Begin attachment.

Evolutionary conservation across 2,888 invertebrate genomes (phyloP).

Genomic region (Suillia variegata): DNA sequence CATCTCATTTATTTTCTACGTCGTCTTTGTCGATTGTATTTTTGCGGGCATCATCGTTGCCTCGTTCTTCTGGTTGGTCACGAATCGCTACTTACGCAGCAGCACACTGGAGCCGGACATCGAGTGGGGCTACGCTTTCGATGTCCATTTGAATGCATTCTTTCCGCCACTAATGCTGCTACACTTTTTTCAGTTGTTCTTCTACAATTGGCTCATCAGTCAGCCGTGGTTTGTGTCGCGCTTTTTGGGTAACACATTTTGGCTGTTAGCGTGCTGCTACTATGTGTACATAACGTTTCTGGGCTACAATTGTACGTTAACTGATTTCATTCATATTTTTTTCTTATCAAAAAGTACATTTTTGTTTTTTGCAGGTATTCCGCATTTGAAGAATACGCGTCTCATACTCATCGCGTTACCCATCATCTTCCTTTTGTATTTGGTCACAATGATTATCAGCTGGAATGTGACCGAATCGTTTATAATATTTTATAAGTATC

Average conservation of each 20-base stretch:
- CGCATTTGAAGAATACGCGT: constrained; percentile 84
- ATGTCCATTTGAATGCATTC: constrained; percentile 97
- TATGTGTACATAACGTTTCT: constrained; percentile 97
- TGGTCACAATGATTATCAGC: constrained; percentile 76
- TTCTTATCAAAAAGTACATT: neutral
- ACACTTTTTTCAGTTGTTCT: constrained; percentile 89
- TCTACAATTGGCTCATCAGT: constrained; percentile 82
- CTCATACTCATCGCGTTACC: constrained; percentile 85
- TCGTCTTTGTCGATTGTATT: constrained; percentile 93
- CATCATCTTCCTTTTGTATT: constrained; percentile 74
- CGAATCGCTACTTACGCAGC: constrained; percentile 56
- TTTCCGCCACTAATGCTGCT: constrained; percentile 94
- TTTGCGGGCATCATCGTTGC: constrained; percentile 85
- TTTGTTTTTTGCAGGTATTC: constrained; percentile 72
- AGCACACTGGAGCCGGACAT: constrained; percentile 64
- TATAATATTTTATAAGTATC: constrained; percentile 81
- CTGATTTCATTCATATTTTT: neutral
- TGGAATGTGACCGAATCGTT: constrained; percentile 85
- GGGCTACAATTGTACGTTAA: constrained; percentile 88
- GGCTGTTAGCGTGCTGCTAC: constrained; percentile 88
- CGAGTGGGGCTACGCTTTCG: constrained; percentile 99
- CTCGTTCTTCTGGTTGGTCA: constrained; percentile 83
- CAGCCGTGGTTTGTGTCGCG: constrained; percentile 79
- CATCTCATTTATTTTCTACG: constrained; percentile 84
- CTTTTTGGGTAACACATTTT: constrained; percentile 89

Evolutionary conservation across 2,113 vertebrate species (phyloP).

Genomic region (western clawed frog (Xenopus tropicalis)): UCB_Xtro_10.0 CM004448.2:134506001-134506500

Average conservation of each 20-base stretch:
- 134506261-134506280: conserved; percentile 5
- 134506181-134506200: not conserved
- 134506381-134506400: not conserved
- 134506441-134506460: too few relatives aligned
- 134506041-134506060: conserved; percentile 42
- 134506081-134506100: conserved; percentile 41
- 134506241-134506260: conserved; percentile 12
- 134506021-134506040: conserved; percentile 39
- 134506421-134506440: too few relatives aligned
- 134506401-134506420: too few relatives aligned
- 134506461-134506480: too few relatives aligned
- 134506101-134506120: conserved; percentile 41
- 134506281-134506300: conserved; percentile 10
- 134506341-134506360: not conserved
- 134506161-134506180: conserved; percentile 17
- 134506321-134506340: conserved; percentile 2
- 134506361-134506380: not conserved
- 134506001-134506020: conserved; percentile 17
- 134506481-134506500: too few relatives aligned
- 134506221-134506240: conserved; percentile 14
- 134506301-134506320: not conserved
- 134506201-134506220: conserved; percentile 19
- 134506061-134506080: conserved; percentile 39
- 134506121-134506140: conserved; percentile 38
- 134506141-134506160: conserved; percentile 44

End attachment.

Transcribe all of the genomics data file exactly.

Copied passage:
Evolutionary conservation across 2,888 invertebrate genomes (phyloP).

Genomic region (Suillia variegata): DNA sequence CATCTCATTTATTTTCTACGTCGTCTTTGTCGATTGTATTTTTGCGGGCATCATCGTTGCCTCGTTCTTCTGGTTGGTCACGAATCGCTACTTACGCAGCAGCACACTGGAGCCGGACATCGAGTGGGGCTACGCTTTCGATGTCCATTTGAATGCATTCTTTCCGCCACTAATGCTGCTACACTTTTTTCAGTTGTTCTTCTACAATTGGCTCATCAGTCAGCCGTGGTTTGTGTCGCGCTTTTTGGGTAACACATTTTGGCTGTTAGCGTGCTGCTACTATGTGTACATAACGTTTCTGGGCTACAATTGTACGTTAACTGATTTCATTCATATTTTTTTCTTATCAAAAAGTACATTTTTGTTTTTTGCAGGTATTCCGCATTTGAAGAATACGCGTCTCATACTCATCGCGTTACCCATCATCTTCCTTTTGTATTTGGTCACAATGATTATCAGCTGGAATGTGACCGAATCGTTTATAATATTTTATAAGTATC

Average conservation of each 20-base stretch:
- CGCATTTGAAGAATACGCGT: constrained; percentile 84
- ATGTCCATTTGAATGCATTC: constrained; percentile 97
- TATGTGTACATAACGTTTCT: constrained; percentile 97
- TGGTCACAATGATTATCAGC: constrained; percentile 76
- TTCTTATCAAAAAGTACATT: neutral
- ACACTTTTTTCAGTTGTTCT: constrained; percentile 89
- TCTACAATTGGCTCATCAGT: constrained; percentile 82
- CTCATACTCATCGCGTTACC: constrained; percentile 85
- TCGTCTTTGTCGATTGTATT: constrained; percentile 93
- CATCATCTTCCTTTTGTATT: constrained; percentile 74
- CGAATCGCTACTTACGCAGC: constrained; percentile 56
- TTTCCGCCACTAATGCTGCT: constrained; percentile 94
- TTTGCGGGCATCATCGTTGC: constrained; percentile 85
- TTTGTTTTTTGCAGGTATTC: constrained; percentile 72
- AGCACACTGGAGCCGGACAT: constrained; percentile 64
- TATAATATTTTATAAGTATC: constrained; percentile 81
- CTGATTTCATTCATATTTTT: neutral
- TGGAATGTGACCGAATCGTT: constrained; percentile 85
- GGGCTACAATTGTACGTTAA: constrained; percentile 88
- GGCTGTTAGCGTGCTGCTAC: constrained; percentile 88
- CGAGTGGGGCTACGCTTTCG: constrained; percentile 99
- CTCGTTCTTCTGGTTGGTCA: constrained; percentile 83
- CAGCCGTGGTTTGTGTCGCG: constrained; percentile 79
- CATCTCATTTATTTTCTACG: constrained; percentile 84
- CTTTTTGGGTAACACATTTT: constrained; percentile 89

Evolutionary conservation across 2,113 vertebrate species (phyloP).

Genomic region (western clawed frog (Xenopus tropicalis)): UCB_Xtro_10.0 CM004448.2:134506001-134506500

Average conservation of each 20-base stretch:
- 134506261-134506280: conserved; percentile 5
- 134506181-134506200: not conserved
- 134506381-134506400: not conserved
- 134506441-134506460: too few relatives aligned
- 134506041-134506060: conserved; percentile 42
- 134506081-134506100: conserved; percentile 41
- 134506241-134506260: conserved; percentile 12
- 134506021-134506040: conserved; percentile 39
- 134506421-134506440: too few relatives aligned
- 134506401-134506420: too few relatives aligned
- 134506461-134506480: too few relatives aligned
- 134506101-134506120: conserved; percentile 41
- 134506281-134506300: conserved; percentile 10
- 134506341-134506360: not conserved
- 134506161-134506180: conserved; percentile 17
- 134506321-134506340: conserved; percentile 2
- 134506361-134506380: not conserved
- 134506001-134506020: conserved; percentile 17
- 134506481-134506500: too few relatives aligned
- 134506221-134506240: conserved; percentile 14
- 134506301-134506320: not conserved
- 134506201-134506220: conserved; percentile 19
- 134506061-134506080: conserved; percentile 39
- 134506121-134506140: conserved; percentile 38
- 134506141-134506160: conserved; percentile 44